• Message 18. Posted by Sunshine Superman on Tuesday, 22nd June 2010 permalink

    You really would have thought that by series four the Powers That Be would have realised that here was a Series Of Outstanding Historical and Mirthmaking Importance, and they'd best leave it alone lest they'd be judged by posterity as interfering pennypinchers and fusspots. Well, you would, wouldn't you?

    Obviously they didn't. And history judges them....

  • Message 19. Posted by Jrgboy on Wednesday, 23rd June 2010 permalink

    I'm afraid the cuts were an across the board for the whole Light Entertainment area - lots of stuff was wiped as well in order to save money, I think its sheer luck that RTH & BOK survived when shows like Men from the Ministry & The Navy Lark have large gaps in their archive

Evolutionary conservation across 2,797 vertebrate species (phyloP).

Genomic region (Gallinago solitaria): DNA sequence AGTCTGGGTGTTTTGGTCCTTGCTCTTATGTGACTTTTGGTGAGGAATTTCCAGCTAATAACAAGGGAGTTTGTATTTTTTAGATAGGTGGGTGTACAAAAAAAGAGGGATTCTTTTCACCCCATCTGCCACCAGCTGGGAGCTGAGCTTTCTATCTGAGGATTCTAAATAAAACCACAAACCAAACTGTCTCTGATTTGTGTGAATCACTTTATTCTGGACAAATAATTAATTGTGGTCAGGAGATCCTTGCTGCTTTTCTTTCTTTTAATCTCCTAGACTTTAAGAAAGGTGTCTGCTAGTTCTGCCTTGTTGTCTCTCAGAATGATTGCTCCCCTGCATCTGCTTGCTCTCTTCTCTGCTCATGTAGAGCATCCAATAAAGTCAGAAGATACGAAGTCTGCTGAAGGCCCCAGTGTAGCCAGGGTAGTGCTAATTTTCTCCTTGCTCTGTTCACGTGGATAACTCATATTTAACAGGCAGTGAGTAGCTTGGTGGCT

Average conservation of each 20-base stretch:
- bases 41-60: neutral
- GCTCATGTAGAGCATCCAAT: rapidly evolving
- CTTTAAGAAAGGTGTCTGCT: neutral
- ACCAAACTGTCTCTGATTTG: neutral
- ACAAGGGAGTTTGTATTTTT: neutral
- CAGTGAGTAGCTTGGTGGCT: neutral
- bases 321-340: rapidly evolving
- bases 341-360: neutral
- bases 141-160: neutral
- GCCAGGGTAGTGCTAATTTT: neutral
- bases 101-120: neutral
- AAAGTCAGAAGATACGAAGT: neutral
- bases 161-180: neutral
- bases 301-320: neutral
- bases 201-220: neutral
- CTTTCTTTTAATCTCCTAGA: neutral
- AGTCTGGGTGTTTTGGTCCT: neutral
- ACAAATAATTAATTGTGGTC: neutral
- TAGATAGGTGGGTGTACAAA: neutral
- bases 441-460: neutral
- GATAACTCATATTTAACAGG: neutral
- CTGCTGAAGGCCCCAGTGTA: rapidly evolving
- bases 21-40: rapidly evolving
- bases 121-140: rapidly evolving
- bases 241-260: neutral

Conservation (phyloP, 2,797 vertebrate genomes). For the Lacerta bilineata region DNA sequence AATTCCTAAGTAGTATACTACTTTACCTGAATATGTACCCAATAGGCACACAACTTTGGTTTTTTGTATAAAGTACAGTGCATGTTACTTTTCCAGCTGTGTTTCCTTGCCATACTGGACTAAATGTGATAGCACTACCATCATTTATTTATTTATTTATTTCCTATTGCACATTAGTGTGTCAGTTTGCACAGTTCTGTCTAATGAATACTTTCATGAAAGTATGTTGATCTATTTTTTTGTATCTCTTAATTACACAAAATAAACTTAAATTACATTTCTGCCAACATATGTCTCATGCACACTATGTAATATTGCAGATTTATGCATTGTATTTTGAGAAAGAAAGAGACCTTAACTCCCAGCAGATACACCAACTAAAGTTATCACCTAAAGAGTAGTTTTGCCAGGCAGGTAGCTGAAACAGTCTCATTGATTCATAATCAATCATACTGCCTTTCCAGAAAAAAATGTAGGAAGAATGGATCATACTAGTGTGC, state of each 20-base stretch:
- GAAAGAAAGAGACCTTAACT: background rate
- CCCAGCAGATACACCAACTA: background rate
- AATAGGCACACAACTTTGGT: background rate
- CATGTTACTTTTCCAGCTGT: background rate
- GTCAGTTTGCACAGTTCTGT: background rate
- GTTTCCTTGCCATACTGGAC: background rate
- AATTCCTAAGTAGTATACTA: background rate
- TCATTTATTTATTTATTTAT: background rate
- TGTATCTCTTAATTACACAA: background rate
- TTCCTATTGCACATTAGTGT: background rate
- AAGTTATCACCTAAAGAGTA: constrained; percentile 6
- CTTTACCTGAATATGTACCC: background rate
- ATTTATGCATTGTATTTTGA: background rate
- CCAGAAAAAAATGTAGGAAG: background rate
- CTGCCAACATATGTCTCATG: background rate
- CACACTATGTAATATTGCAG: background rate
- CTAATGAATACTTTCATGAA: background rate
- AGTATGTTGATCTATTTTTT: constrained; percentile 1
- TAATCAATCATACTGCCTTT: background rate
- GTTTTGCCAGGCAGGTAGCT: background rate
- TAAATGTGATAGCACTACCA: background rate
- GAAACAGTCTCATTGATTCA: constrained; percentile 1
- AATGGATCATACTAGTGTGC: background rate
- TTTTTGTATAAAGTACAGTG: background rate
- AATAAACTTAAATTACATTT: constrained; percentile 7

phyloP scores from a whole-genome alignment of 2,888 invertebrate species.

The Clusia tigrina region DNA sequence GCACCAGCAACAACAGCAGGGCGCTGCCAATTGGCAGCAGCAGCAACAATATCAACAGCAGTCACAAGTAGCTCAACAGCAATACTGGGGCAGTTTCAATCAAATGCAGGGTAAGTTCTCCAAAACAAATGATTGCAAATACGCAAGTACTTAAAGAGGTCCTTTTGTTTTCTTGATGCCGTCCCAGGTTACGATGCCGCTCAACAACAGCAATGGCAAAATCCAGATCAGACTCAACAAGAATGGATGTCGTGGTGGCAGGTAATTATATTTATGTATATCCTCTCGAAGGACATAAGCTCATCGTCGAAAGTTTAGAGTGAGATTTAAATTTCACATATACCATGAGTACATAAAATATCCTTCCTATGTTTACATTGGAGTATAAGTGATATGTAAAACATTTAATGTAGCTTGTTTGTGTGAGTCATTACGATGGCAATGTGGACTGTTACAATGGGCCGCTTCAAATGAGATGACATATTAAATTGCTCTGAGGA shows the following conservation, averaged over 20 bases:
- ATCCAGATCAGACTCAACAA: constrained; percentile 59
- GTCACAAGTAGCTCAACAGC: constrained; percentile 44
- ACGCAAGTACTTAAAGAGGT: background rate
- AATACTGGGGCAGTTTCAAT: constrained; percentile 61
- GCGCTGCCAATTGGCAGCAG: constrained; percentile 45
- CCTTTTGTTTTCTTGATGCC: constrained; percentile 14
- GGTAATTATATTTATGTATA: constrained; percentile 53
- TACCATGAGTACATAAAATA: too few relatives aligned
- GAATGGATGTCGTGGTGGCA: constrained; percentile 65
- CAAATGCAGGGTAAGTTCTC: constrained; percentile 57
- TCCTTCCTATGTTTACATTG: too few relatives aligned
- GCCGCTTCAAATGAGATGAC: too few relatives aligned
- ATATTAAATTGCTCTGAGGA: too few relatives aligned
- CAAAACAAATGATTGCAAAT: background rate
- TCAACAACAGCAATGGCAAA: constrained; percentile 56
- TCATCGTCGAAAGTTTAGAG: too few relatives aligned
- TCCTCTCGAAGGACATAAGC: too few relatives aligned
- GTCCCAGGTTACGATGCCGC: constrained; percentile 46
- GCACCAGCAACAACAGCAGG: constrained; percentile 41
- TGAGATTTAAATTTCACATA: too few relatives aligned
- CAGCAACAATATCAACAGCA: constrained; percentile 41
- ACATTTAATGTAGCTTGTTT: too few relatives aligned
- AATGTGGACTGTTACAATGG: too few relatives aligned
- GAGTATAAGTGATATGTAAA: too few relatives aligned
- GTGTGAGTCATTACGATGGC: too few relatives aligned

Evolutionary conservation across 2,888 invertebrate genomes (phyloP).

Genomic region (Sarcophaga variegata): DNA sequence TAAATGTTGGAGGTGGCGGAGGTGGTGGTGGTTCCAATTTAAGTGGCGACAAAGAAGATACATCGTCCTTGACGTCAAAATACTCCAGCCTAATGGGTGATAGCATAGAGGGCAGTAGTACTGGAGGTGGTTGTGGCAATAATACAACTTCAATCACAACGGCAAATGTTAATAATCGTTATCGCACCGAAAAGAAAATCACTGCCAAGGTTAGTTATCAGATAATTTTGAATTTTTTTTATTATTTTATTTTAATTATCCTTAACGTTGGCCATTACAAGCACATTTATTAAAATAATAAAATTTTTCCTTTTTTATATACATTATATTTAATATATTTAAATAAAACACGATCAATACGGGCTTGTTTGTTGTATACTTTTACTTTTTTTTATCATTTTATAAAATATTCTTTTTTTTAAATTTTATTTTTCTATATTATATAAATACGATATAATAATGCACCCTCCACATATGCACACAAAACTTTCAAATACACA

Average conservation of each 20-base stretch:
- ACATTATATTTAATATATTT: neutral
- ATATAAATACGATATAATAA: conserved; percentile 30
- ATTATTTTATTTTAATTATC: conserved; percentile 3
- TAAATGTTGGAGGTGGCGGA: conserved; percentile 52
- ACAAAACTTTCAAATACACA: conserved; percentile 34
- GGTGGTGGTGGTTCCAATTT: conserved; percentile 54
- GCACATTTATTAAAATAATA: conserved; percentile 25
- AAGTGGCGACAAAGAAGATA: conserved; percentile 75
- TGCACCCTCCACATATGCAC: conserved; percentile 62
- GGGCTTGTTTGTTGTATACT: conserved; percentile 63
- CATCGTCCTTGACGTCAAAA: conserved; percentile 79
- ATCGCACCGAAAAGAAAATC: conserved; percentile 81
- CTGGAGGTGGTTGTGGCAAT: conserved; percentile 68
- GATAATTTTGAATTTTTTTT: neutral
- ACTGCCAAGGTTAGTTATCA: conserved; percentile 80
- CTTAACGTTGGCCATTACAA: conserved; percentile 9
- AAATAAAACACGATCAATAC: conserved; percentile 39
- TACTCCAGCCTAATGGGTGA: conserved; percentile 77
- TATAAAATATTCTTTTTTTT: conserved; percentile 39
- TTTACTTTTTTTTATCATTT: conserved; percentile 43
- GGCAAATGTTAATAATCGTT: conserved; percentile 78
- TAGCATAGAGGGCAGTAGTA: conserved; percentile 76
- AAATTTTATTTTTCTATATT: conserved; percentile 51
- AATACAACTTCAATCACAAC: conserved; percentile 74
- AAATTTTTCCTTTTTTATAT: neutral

• Message 20. Posted by Guy Barry on Wednesday, 23rd June 2010 permalink

    "So was the theme for the first three series! This is why the change seemed particularly pointless to me."

    Honestly Guy it was economics.


    Economics forced them to change the *tune*? What are you saying - that certain notes cost more than others to play?

    I understand that they had to scale down the forces. But they could very easily have played an arrangement of the old signature tune if they wanted to. Instead they wrote a new one.

    It's not an important issue.

  • Message 21. Posted by TrevorCooper on Wednesday, 23rd June 2010 permalink

    Guy: I don't think it would have been feasible to have adaptd the original sig tune, with it's full compliment of brass alone, to a seven piece,( two brass, two woodwind and rythym section).